Manchin’s deal sparks criticism: W.Va. senator voices support for his decision
FILE – Sen. Joe Manchin, D-W.Va., speaks to reporters outside the hearing room where he chairs the Senate Committee on Energy and Natural Resources, at the Capitol in Washington, July 19, 2022. Manchin announced Wednesday, July 27, that he had reached an expansive agreement with Senate Majority Leader Chuck Schumer which had eluded them for months on health care costs, energy and climate issues, taxing higher earners and large corporations and reducing federal debt.
- J. Scott Applewhite – staff, AP
Senate Majority Leader Chuck Schumer, D-N.Y., talks to reporters about the agreement reached with Sen. Joe Manchin, D-W.Va., that they had sought for months on health care, energy and climate issues, taxes on higher earners and corporations, at the Capitol in Washington, Thursday, July 28, 2022.
- J. Scott Applewhite – staff, AP
Sen. Joe Manchin, D-W.Va., on Wednesday defended his support of the Inflation Reduction Act and said he did not do a “reversal” of his stand on the legislation.
“I never walked away from anything in my life,” he said during a virtual press briefing from his home.
Manchin tested positive for COVID on Monday and has been quarantined, but said he is recovering well.
The Senator said he has endured criticism from many after he first rejected a pared down version of the Build Back Better bill then on Wednesday abruptly announced a deal had been struck to support the $739 billion package, which does include money for climate-related initiatives that he initially opposed.
The negotiated act includes a “historic” down payment on deficit reduction ($300 billion) to fight inflation, invests in domestic energy production and manufacturing, and reduces carbon emissions by roughly 40 percent by 2030 ($369 billion over the next 10 years).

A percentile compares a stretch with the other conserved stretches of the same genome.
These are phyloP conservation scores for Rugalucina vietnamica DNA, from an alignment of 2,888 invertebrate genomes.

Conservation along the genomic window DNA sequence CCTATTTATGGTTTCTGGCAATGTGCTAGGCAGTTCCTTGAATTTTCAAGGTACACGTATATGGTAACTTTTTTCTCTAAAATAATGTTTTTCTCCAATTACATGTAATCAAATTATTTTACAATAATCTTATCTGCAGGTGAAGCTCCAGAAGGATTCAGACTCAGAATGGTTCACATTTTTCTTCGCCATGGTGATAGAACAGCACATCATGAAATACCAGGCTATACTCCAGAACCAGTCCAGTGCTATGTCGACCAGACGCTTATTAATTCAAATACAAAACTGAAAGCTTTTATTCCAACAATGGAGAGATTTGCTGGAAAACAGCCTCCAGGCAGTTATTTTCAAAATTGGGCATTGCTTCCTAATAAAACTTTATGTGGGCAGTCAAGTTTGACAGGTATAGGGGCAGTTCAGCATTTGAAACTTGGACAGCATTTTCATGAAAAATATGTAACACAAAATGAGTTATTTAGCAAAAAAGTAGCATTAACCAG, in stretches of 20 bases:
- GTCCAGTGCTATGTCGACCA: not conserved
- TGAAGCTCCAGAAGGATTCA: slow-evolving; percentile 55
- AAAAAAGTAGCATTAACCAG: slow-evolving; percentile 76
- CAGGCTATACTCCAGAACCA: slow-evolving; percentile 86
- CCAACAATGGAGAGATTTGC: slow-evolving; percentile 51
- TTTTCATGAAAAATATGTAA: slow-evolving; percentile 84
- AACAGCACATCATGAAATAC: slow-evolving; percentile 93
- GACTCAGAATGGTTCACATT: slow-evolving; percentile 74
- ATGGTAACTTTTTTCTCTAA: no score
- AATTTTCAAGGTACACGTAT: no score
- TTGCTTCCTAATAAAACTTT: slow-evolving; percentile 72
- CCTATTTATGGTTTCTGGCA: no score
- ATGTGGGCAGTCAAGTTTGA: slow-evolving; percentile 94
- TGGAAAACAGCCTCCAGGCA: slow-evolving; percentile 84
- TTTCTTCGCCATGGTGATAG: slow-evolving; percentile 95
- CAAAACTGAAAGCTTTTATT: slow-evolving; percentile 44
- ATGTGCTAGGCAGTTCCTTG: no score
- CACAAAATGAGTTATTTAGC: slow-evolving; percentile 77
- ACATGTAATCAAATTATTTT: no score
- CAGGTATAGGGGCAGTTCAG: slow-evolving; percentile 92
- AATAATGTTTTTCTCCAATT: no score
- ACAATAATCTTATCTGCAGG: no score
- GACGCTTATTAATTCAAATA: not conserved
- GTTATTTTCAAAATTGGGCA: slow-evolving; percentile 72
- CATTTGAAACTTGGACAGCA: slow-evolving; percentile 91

The bill will also allow Medicare to negotiate for prescription drug prices and extend the expanded Affordable Care Act program for three years, through 2025 ($64 billion).
Money will be recouped, the act says, through a 15 percent corporate minimum tax ($313 billion), prescription drug pricing reform ($288 billion), IRS tax enforcement, with more personnel and updated technology, ($124 billion) and closing the “carried interest’ loophole ($64 billion).
Manchin had at first opposed the version that Senate Majority Leader Chuck Schumer was pushing because of the price tag and money related to climate change, saying he did not want to put more money into an economy in fear of driving up inflation.
But he said this negotiated version, because of the deficit reduction and lowering costs of prescription drugs, will help with inflation.
The energy part of the act addressees both fossil fuels and a gradual transition to renewables, but in a common sense way, he said.
“We can walk and chew gum at the same time,” he said.
The act will help with energy security by continuing to emphasize the need for fossil fuels as well as making federal permitting processes easier, including the permit process for natural gas pipelines.